So much of the online accessibility focus is on ensuring that those with disabilities can access retail, educational and employment sites or use the computer for work in a way that doesn’t put them at a disadvantage. Being able to do your weekly grocery shopping online and have it delivered, take a course, create a presentation for work or apply for a new position should be as easy for someone who is disabled as for someone who isn’t. And while these factors are important, there has been very little focus on being able to have fun.
Every day, we take for granted that we can use social media platforms to keep up with friends and enjoy an irreverent view of current affairs or play Call of Duty on the Xbox if we feel like it. But are all these options readily available for users with disabilities too?
Gaming, for example, is an area that seems to be out of bounds for someone with disabilities – so much relies on speedy reactions to visual data in real time that it is impossible to imagine someone who is blind or partially sighted being able to play, even with audio subtitles.
Okay, so not all games rely on the player being able to spot a sniper on a roof or time their leap onto a moving platform for example. Some games such as World of Warcraft have a more Dungeons and Dragons approach where players have to overcome challenges based on skill levels and tactics but unless you are the sort of person who enjoys that, they won’t appeal. In which case, a whole world of gaming pleasure is lost to someone simply because of their disability.
That’s why Nintendo’s 1-2 Switch is a revelation. The innovative controller delivers a variety of physical signals that tell a blind player what is happening in the game, allowing them to play games that usually rely on visual stimulus. In an article on gaming forum Kotaku, a woman discusses how, by using 1-2 Switch, she is not only able to game with her blind husband but that he always manages to beat her on the ‘quick draw’ gunslinger game and ping pong. “I was amazed at how accessible this is for blind people,” she said.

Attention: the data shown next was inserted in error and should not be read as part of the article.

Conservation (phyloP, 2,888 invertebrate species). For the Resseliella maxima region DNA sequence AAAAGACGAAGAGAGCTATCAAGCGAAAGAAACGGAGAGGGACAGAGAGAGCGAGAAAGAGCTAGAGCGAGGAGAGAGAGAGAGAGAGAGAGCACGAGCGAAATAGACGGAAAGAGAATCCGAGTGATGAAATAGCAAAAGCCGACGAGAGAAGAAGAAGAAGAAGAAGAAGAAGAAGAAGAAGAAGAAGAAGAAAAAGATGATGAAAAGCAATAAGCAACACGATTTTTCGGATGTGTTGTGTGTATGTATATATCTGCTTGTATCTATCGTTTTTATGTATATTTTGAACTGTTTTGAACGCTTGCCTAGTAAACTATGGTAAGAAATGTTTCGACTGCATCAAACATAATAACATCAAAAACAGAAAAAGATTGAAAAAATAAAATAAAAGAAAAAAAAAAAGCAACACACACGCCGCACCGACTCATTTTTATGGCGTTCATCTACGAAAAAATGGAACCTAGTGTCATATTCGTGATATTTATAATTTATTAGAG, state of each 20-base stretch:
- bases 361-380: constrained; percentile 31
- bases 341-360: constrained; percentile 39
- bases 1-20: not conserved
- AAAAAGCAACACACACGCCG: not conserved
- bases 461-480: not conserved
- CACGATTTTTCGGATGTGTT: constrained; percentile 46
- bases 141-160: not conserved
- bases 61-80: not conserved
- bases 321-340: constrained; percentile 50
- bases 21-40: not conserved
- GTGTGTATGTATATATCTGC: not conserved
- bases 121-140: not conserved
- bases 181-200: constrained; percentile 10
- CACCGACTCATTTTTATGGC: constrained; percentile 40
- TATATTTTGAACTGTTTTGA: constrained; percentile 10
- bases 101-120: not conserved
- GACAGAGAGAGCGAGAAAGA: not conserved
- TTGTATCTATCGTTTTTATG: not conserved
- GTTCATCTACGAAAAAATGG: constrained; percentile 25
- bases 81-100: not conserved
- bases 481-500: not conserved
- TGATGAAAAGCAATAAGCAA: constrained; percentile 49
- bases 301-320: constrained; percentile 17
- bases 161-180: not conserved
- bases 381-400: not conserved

The Switch relies on force feedback, different sensory vibrations, to mimic realistic movement and while it can only be used on specialist games for the console, they still offer more variety than “An ogre blocks your path, what spell do you want to use?”
The Switch HD Rumble is just one example where gamers are challenging the gaming companies to look again at accessibility issues and there are other similar stories. Disabled gamer Josh Straub is a great example of someone making progress in the area. After the frustration of playing Uncharted 2 to the last level but being unable to complete it “without the help of an able-bodied person”, he set up a website that reviews games from a disabled person’s perspective and a D.A.G.E.R. industry standard rating system (disabled accessibility for gaming entertainment rating). He is now consulted by game designers wanting to include accessibility options – it seems like a huge leap forward. “What developers need to realize is that these games do more than just entertain the disabled,” he comments. “First of all, they provide an escape from the sort of doldrums of being disabled. And second of all, they provide a social space where, instead of being judged by being physical appearance, we are purely judged by the actions that we do and the things that we produce in the game.” And that’s a sentiment that all gamers can agree on, whether they are disabled or not.
Why not sign up for an accessibility review from Amnet Systems? Make sure the one billion people worldwide with disabilities are making the most of your digital assets.